UK: Building Value For The Sale Of Your Company

Last Updated: 22 October 2012

If you are thinking of selling your company during the next few years, there are several things you should be doing now if you want to get the best possible price.

1. Build the niche

All buyers of companies look for the seller who has carved out a powerful niche in which to do business. The focused niche player has strong margins, is more profitable, and has greater barriers to competitive entry.

A+ companies have overall profitability in the range of 18%-plus, as a percentage of sales, and sometimes go as high as 25% or 30%. They are often dominant players selling their products in their particular focused market, and they usually offer some products no one else does.

They typically have a defined business category that they understand well, and this gives them the ability to be first with the changing technologies and trends deemed desirable in their business segment.

The better you understand your customers, and the products that attract them, the easier it becomes to service that solid niche presence in your marketplace.

2. Build a financial track record

Buyers look closely at financial history in assessing value. They look for strong profitability, steadiness of progress over recent time periods, and solidity of fundamental balance sheet.

The more you can keep costs well controlled and profits growing, the better. It is easy in the mature company to become increasingly complacent about cost control. To stay in that A+ category requires ever-vigilant focus upon improving profitability.

Also, as you build, your plans should include steady and fairly aggressive pay-down of debt. Most buyers, when they pay a multiple of cash flow, generally begin with a cash flow definition known as EBITDA (earnings before interest, taxes, and depreciation allowance), less normal recurring Cap X (capital expenditure requirements).

The amount they pay is what they expect to pay for a normal mix of assets and liabilities, excluding interest-bearing debt. Excess cash on the balance sheet can typically be added to the price.

Thus, the truly healthy company, with minimal debt and/or strong cash, is highly reassuring to buyers, and generates strong confidence quickly.

3. Understand growth potential

When analysing a client seller, we commonly begin with a SWOT analysis (strengths, weaknesses, opportunities, threats). To optimise strengths, one element of the "attractiveness" analysis is measurement of the size of your primary customer segment – both size today and possible size of future growth. Even the best niche market in the world, if its total potential size is tiny, is not very attractive.

As you begin to see weaknesses in the market road ahead, look for possible replacement segments in emerging new markets. Analyse the forward prognosis in demographics and retail trends, and in every other bit of information you can glean, to give you glimpses of the possible future.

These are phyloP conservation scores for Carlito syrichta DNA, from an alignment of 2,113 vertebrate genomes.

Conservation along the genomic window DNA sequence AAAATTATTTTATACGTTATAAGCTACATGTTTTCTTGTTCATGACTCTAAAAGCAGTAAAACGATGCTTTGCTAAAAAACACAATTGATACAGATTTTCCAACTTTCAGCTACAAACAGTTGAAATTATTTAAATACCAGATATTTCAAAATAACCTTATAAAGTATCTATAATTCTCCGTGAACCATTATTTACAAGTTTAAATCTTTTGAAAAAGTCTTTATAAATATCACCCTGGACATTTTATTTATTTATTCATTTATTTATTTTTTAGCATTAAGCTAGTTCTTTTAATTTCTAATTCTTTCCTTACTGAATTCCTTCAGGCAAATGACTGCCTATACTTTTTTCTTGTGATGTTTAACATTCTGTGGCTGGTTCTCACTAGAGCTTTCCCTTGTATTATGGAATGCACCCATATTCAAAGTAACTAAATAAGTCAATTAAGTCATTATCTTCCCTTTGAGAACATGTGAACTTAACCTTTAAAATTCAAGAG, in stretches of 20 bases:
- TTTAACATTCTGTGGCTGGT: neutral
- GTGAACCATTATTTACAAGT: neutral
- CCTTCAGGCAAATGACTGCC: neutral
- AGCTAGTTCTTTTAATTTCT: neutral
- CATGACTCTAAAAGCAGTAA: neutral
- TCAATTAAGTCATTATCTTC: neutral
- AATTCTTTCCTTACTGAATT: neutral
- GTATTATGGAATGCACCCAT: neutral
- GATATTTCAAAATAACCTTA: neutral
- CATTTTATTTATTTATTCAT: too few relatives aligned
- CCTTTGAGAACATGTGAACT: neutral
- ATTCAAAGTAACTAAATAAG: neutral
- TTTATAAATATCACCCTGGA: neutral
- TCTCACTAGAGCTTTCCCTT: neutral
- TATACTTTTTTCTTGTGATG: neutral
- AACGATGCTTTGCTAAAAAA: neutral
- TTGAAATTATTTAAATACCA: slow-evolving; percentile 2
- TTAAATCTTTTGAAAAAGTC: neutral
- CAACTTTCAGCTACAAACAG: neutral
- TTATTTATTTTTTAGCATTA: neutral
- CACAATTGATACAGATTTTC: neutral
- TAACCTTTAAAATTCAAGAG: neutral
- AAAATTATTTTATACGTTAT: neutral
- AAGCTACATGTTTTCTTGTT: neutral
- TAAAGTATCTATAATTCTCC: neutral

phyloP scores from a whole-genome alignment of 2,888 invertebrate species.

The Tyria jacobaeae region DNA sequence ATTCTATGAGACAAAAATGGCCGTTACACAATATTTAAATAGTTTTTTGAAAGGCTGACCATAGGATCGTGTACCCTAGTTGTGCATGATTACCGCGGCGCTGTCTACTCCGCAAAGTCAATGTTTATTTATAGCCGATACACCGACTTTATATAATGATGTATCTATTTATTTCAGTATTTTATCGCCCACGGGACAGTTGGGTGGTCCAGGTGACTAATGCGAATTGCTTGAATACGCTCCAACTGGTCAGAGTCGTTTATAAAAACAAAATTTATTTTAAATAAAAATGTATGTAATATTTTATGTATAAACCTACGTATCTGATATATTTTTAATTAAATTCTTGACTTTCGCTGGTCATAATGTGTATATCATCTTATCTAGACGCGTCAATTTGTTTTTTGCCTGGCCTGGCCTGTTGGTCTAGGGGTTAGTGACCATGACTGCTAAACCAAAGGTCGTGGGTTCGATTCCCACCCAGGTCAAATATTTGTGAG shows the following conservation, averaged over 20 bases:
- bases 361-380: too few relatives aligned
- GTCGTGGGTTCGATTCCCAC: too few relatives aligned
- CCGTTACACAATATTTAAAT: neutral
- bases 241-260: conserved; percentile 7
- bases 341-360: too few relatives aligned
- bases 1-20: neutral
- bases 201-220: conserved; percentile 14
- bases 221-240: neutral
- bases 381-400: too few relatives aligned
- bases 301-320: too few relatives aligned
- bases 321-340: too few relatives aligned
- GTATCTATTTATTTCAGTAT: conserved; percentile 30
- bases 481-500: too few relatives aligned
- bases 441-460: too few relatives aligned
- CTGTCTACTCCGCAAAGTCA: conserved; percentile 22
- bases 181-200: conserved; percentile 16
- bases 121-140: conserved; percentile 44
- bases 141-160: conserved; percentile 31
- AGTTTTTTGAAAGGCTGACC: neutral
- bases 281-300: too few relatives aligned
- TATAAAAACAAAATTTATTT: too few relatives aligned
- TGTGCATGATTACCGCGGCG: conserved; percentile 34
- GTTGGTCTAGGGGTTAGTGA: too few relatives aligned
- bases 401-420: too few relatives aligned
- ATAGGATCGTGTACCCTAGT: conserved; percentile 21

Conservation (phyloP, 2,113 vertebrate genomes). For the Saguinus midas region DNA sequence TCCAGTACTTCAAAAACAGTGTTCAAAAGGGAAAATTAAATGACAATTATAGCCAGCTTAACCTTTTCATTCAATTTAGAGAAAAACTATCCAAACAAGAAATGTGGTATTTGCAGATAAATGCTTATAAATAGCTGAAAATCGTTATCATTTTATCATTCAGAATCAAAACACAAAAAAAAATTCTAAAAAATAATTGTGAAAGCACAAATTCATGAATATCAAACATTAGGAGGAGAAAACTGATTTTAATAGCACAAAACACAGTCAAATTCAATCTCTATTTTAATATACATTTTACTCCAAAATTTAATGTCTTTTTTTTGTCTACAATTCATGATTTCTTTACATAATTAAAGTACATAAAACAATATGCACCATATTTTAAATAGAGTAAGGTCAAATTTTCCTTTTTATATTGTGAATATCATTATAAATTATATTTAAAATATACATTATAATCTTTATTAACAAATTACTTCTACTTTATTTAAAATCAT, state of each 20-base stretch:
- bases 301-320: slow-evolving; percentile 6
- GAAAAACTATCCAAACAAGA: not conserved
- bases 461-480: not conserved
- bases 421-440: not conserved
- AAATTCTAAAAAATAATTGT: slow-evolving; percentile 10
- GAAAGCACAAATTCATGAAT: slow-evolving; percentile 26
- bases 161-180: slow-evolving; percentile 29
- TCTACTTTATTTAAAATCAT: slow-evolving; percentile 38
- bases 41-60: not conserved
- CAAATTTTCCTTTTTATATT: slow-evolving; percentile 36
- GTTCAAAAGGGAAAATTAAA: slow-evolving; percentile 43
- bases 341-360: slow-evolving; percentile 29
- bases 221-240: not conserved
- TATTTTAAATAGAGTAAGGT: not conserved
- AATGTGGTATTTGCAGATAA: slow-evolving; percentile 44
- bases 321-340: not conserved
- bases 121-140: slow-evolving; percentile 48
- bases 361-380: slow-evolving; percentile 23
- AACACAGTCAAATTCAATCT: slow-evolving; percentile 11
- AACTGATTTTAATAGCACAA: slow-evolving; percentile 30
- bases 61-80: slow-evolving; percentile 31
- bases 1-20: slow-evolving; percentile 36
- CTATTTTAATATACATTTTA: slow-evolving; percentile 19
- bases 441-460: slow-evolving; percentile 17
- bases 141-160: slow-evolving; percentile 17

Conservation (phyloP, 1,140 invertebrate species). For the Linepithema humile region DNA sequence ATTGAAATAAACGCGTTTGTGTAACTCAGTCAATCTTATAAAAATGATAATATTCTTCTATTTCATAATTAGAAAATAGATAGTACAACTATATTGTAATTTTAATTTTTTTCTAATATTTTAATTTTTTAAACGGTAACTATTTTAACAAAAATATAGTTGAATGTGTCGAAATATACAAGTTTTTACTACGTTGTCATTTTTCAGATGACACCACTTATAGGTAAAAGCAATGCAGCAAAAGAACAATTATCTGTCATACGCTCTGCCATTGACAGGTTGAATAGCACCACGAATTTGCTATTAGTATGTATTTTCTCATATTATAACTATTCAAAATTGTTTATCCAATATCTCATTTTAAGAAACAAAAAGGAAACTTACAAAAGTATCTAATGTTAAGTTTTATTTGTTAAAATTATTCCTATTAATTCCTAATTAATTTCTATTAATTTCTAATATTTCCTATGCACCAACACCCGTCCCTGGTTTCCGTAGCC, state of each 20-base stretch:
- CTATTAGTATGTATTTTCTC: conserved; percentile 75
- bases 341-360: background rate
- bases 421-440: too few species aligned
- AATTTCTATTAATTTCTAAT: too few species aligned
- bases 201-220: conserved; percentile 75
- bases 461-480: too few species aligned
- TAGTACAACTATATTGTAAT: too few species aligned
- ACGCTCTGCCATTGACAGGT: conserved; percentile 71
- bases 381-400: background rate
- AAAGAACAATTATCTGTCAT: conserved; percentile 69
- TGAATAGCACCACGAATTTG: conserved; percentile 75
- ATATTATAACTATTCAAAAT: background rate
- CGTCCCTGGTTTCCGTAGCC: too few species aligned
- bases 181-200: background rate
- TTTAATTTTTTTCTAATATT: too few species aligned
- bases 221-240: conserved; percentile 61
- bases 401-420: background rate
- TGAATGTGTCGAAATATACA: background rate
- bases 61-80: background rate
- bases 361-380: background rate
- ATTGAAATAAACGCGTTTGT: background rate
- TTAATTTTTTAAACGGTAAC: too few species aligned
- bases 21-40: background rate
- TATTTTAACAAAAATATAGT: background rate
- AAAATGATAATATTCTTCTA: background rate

4. Secure the intangibles

Intangible assets enhance value. The most obvious intangibles relate to patented products, or products subject to exclusive supply agreements. As your market presence and distribution networks become increasingly powerful, it gets easier to command exclusivity in sourcing the product.

Trade names and trademarks create value. Be diligent about the legal maintenance of such intangibles.

An equally important – but often neglected – intangible asset is key people. Non-compete agreements may not prevent you from losing good talent, but they can prevent key people from walking out with a head start in the form of business taken from you, as a former employer.

A firm, long-lasting non-compete agreement for top management is something that needs to be in place, as a matter of course, well in advance of consideration of sale. If non-compete agreements are put in place immediately prior to sale, employees are likely to resent the change and feel unfairly treated by both the exiting seller and the new corporate buyer.

5. Do your housekeeping

"Housekeeping" means:

  • maintaining clean financial records, with annual audits or reviews by an outside accountancy firm
  • having defensible tax positions – nothing outrageously risky or "on the edge"
  • having clean environmental and safety records
  • complying with governmental rules and regulations
  • fully and properly adhering to rules for taxes.

All of these areas and more will be reviewed in depth by an incoming buyer, and major uncertainties or exposures will show.

Additionally, any buyer paying an aggressive price will expect the seller to make certain representations and warranties about the condition of the company being sold. The seller need not make representations and warranties about the future in any way, except that he will need to say that he has fairly disclosed known threats and claims. He will also have to attest that he has told the truth and has not misled the buyer intentionally.

Positioning for the future

You can build into your plans the mechanisms to enhance the value of your company. By doing so, you ensure that your company will be worth more in the future, and you increase its stability and security right now. You make your employees safer, in that they will be more desirable to a future buyer of the premium company. The outcome can be the best possible for everyone.

The content of this article is intended to provide a general guide to the subject matter. Specialist advice should be sought about your specific circumstances.

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